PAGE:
Sunday, May 24, 2009

Economics and Education

This may turn out to be another rant about why America is going to the proverbial inferno in the proverbial vehicle. (This one I am doing on the fly; I usually do the more serious ones off-line and edit them carefully.)

Saw an article in the paper this morning, one of many I've seen the last few years. Basically, it said that middle class jobs of the future will need much more education than in the past. Most people see this as a plain fact; some seem to think it a good thing. I am pretty unusual in seeing it as ominous. If it continues, I believe that it will ultimately be a destabilizing factor in American society. Here's why.

When I was young, a sober, industrious young man (yes, "man" in those benighted days) could aspire to the middle class suburban life with a plain high school diploma. With a decent job at a (usually unionized) manufacturing plant, he could marry, have a few kids and live comfortably in a nice house with some yard, and expect to own it outright by retirement. This was a reasonable expectation for anyone, of almost any background. Even the most run-down inner-city slum high school would provide what you needed for this hope. It required no expensive college or trade school, or even underpaid apprenticeship.

Now, for all practical purposes, this dream is dead. The low-skill jobs, union or otherwise, have mainly left the country. Remaining well-paid jobs require a high degree of some kind of skill. The problem with this is that skill is the result of a combination of talent and training. The training, or education, can be very expensive these days, and government doesn't support education beyond high school. And for people who lack talent, even expensive training is not enough. We now have people who finish high school and have no reasonable chance to get out of the working poor. That can only breed dissatisfaction with their society.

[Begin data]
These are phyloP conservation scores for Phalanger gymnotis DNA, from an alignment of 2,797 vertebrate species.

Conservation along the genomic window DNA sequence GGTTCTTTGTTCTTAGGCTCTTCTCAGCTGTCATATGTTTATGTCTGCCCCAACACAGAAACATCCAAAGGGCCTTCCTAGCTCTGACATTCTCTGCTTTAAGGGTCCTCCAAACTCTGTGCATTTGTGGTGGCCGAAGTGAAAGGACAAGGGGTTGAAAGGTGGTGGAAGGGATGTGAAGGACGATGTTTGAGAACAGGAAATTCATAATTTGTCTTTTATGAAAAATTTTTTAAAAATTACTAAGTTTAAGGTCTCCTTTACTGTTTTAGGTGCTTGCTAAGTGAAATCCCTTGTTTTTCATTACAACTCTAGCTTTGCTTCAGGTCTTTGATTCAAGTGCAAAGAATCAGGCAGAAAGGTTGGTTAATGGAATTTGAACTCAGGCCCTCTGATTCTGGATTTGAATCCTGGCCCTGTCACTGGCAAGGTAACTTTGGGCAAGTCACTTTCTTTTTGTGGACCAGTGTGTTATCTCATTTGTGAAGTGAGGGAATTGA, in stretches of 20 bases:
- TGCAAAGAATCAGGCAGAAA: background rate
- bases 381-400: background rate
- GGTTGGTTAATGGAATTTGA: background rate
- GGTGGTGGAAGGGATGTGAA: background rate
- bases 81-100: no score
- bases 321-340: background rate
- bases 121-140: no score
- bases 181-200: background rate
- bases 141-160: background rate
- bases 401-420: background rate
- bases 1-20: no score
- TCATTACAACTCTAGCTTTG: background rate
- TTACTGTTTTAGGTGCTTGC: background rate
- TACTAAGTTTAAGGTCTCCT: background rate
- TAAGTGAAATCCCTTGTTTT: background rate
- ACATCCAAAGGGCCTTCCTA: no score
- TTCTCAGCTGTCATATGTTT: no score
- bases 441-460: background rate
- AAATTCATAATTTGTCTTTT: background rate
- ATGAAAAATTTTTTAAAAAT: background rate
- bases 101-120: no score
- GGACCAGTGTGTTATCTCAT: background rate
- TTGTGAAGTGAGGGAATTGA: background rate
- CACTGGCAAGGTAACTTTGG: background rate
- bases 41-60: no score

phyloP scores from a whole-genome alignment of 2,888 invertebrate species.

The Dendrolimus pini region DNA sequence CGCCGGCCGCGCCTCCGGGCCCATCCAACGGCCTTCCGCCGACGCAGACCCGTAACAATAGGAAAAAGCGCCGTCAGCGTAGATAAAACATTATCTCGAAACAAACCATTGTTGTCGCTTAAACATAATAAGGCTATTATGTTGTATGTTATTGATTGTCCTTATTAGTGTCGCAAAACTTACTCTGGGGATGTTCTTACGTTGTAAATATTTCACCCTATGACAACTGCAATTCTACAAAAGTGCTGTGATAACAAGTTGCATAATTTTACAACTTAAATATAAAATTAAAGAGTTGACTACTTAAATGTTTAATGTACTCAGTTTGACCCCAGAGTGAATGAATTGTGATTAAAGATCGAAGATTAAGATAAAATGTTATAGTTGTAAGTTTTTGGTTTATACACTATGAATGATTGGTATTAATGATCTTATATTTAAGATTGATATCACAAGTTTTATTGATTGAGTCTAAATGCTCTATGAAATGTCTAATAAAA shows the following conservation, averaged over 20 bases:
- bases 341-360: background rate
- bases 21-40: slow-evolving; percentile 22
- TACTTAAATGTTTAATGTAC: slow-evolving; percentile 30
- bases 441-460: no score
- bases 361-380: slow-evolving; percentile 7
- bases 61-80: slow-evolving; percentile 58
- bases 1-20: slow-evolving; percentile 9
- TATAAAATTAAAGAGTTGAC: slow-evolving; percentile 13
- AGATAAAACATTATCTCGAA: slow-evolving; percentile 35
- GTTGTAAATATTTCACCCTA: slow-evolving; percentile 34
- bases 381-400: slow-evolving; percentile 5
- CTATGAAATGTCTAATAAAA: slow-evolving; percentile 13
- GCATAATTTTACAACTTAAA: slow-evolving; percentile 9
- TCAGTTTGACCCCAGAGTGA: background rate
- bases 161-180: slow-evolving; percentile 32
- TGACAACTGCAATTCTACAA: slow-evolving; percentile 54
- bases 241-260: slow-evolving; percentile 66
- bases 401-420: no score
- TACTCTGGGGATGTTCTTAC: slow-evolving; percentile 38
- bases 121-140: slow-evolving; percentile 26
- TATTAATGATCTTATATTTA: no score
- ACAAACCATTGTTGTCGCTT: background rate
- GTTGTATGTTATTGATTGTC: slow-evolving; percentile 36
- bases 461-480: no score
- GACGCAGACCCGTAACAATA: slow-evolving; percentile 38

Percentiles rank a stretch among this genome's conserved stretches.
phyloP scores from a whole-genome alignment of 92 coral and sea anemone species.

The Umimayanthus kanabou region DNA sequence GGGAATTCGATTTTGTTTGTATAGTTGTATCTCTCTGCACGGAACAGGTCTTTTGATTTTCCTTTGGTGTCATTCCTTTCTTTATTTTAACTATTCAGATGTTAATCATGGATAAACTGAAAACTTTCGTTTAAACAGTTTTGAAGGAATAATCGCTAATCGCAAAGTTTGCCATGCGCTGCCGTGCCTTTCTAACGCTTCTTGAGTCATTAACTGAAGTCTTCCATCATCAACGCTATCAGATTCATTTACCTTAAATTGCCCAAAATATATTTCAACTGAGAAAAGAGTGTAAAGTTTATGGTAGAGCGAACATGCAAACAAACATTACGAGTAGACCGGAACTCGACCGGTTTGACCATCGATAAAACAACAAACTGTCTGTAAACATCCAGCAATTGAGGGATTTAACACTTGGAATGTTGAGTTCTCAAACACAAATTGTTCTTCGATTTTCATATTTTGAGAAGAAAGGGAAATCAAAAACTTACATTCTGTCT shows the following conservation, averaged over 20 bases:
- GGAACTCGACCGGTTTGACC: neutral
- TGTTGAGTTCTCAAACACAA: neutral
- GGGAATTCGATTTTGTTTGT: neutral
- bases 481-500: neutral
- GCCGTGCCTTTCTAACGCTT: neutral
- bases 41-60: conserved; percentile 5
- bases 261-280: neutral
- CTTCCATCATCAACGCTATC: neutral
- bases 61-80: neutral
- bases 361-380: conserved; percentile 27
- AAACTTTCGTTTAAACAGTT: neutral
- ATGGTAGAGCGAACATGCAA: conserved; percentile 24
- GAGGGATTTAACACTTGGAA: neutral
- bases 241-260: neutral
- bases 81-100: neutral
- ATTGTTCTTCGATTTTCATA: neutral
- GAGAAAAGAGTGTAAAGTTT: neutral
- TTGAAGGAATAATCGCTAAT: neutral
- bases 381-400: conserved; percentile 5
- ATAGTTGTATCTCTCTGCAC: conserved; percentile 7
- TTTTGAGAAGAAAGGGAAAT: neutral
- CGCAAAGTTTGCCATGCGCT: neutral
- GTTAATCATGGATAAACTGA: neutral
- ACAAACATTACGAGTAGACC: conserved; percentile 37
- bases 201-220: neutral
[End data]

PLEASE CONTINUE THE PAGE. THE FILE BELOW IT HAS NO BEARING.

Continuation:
One of my heroes, G. K. Chesterton, said "There cannot be a nation of millionaires, and there never has been a nation of Utopian comrades; but there have been any number of nations of tolerably contented peasants." (Outline of Sanity CW. V. 192) When too many peasants are no longer contented, trouble looms.